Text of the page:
So OS X lacks the feature that improves multiple monitor usable, and mouse focus window which makes single monitors easier. I’m guessing that Apple assume people are going to be using very large monitors, which mostly hides the problem.

  13. C. Doley Says:

    Interesting how this turned into a Mac-Windows-Linux debate almost immediately. In any case, I’m with ERH on this one — I find the Mac menu bar more usable and intuitive than what Windows or Linux offers, and I also find this multiple monitor issue to be so problematic as to be a near-dealbreaker. DejaMenu helps, but what would solve this is allowing the user to configure the menu and/or dock for each monitor.

  14. key pad Says:

    @gaurav and other “idiot nancy boy Windows users”, including the author of this blog. stop sensationalism to gain blog hits.

    first of all the blog post title is wrong, as correctly pointed out earlier by michael.

    secondly all of you guys are talking about habit and not whats right or wrong. its like the americans and the brits drive on different sides of the road. which one is right? pronunciations differ for many words (american ‘either’ or brit? or australian?) as do spellings (color vs colour?).

    i have been using macs since some 1994 or so. I have worked on very large files and 24-30 inch macs, dual display as well. never felt the size of the display was an issue.

    I have also worked extensively on windows. not that I find anything wrong with windows, but I prefer macs. its just emotional preferences.

    instead of being cranky pestering cribsters, go out and do something useful. go plant a tree or water one. go help clean your street. go get a life. enough said. i gotta godo something good.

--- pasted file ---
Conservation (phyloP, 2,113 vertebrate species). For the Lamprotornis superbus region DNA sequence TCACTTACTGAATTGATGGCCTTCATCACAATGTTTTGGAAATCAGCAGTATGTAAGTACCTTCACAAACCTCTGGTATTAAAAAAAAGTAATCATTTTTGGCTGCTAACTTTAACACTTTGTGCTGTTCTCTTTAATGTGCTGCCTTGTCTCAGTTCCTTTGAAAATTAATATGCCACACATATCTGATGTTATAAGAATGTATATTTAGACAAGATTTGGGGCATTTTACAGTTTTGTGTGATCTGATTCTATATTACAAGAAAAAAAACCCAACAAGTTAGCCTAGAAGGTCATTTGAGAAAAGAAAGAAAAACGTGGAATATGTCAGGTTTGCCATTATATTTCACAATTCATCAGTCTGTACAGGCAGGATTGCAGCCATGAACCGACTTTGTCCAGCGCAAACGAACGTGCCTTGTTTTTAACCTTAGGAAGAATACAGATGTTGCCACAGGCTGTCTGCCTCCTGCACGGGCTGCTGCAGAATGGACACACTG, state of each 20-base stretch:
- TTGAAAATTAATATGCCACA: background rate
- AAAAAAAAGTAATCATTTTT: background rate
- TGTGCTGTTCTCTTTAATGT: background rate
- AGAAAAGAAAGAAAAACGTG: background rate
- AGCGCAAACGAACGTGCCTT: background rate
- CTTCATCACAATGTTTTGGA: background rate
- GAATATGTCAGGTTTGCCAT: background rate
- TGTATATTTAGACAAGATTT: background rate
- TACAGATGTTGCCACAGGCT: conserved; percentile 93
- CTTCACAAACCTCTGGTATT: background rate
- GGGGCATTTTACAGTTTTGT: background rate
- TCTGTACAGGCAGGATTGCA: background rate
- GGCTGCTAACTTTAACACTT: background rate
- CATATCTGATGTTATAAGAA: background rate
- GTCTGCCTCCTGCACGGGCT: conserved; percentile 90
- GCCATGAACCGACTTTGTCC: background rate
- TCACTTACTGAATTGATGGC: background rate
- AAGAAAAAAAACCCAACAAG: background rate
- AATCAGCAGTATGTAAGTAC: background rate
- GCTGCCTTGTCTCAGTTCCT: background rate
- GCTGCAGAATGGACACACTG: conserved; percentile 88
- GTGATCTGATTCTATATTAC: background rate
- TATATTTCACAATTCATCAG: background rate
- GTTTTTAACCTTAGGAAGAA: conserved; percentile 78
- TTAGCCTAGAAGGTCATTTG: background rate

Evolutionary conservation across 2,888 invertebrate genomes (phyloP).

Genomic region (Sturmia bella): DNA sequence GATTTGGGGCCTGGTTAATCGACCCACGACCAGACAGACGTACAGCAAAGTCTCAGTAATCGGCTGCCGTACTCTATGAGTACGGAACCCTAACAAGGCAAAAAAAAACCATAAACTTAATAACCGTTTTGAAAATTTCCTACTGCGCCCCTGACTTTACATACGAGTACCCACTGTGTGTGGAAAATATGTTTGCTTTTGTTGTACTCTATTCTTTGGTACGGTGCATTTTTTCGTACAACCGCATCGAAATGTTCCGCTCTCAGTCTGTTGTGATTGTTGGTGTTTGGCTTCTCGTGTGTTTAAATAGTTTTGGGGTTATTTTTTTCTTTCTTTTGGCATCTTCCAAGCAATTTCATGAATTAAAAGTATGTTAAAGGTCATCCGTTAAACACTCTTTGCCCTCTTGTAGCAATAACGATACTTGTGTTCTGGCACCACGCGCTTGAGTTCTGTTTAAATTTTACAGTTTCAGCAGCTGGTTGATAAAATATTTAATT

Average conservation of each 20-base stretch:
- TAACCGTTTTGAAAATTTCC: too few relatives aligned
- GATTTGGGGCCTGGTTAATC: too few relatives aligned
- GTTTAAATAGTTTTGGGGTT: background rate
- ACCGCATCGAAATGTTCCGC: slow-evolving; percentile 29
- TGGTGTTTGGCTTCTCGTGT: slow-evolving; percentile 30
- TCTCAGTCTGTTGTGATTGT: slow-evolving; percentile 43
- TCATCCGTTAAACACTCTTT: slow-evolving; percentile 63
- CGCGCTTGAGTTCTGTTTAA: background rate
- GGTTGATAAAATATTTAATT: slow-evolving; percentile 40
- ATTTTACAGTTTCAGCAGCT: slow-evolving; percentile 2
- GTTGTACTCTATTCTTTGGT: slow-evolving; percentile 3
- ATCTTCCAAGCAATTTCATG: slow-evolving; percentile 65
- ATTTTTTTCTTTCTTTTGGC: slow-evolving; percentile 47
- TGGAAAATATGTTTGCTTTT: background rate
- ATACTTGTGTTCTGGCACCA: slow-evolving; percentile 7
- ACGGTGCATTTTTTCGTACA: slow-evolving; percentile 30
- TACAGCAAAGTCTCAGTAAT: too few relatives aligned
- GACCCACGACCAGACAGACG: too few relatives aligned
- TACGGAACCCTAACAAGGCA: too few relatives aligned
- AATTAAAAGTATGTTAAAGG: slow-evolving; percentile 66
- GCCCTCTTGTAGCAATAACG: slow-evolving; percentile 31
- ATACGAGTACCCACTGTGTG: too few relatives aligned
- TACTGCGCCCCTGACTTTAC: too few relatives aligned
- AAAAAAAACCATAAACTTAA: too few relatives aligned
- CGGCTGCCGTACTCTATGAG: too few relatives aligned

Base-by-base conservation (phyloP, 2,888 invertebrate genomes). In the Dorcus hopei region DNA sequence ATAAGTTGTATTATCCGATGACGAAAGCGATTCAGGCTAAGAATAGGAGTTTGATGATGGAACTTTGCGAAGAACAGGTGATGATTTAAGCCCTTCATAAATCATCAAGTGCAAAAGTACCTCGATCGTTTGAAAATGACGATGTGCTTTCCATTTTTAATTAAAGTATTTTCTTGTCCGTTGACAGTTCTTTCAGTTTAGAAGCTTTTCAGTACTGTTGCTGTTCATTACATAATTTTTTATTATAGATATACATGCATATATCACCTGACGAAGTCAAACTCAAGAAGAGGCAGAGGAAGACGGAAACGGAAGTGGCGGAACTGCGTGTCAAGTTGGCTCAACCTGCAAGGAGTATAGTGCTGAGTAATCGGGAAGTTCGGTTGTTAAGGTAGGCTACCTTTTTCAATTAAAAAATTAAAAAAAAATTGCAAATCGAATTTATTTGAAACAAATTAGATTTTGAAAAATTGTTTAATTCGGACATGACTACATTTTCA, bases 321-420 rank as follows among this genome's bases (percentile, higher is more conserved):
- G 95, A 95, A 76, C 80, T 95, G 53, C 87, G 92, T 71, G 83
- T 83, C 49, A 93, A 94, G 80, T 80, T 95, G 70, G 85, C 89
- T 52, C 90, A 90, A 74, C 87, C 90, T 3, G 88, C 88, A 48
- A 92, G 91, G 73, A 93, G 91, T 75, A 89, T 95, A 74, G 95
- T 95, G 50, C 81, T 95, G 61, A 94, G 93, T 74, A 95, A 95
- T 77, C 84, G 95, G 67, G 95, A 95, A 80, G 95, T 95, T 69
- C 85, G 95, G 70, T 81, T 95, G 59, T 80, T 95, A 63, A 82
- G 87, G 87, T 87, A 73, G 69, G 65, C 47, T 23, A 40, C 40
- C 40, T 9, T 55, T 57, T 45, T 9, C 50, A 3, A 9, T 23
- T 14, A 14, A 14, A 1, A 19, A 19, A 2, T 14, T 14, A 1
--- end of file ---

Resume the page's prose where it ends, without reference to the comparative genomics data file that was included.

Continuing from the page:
15. C. Doley Says:

    @key pad:

    I think the only one being cranky is you. Perhaps the blog post could be better titled, but the point is right on the money. One of the reason people choose the Macintosh is that a lot of the little details are worked out exceptionally well. In the case of multiple monitor support, that is conspicuously lacking, and deserves to be fixed. How would it get fixed if people didn’t mention it.

    This is not a matter of personal preference. I can see how some people would prefer to have an application’s menus inside the window, for example. I disagree, but I can see it as a matter of personal preference. On the other hand, I can’t envision any rational user thinking “I prefer to have my application’s menu on my other monitor, because I enjoy lots of extra hand motion.” It’s a design mistake, pure and simple.

    I _can_ see a user thinking “I need 100% of the screen real estate for this monitor”. But that doesn’t explain why Apple should _prevent_ the menu from being shown on both screens if a user wants.

  16. Pet Says:

    The Mac menubar is very cool.

  17. Dave Trollope Says:

    I find the biggest problem with the mac menu bar is its font size isn’t configurable. I have a mac mini connected to a TV over HDMI and at 1080 on my modest TV, the menu bar is unreadable. You might suggest using a smaller resolution which implicitly increases the size of everything to make it readable, but the auto detection only picks a very low res and 1080. There is nothing in between to choose from. I’ve actually had to revert to something other than HDMI to get a resolution in between where the menu bar is readable.

    Being able to adjusting the font sizes across the GUI would make a huge difference to the menu bar on a high res screen and increase the error tolerence when applying Fitt’s law….

  18. Robert Graff Says:

    Took me a while to find a solution, so I’m posting it here so I’ll find it faster next time. :)

    Secondbar is an app that adds a second (maybe more?) menubar:

    http://blog.boastr.net/?page_id=79

  19. JD Says:

    This thread supports my theory that there too many ‘laws’ pertaining to UI. What works well for some people doesn’t.

    One of the nice things about Linux is the one’s ability to choose among a myriad of window managers and desktop systems to satisfy one’s own notions of the perfect UI.

    Now that the Mac OS is based on semi-open-source Unix, it is theoretically possible for third parties to develop alternate window managers, or at least tweaks to the existing Mac desktop that can address the varying GUI-related desires of its users.

    So, Mac software developers: consider anew this underserved market!

  20. Nicholas Shanks Says:

    It looks like Lion will address this!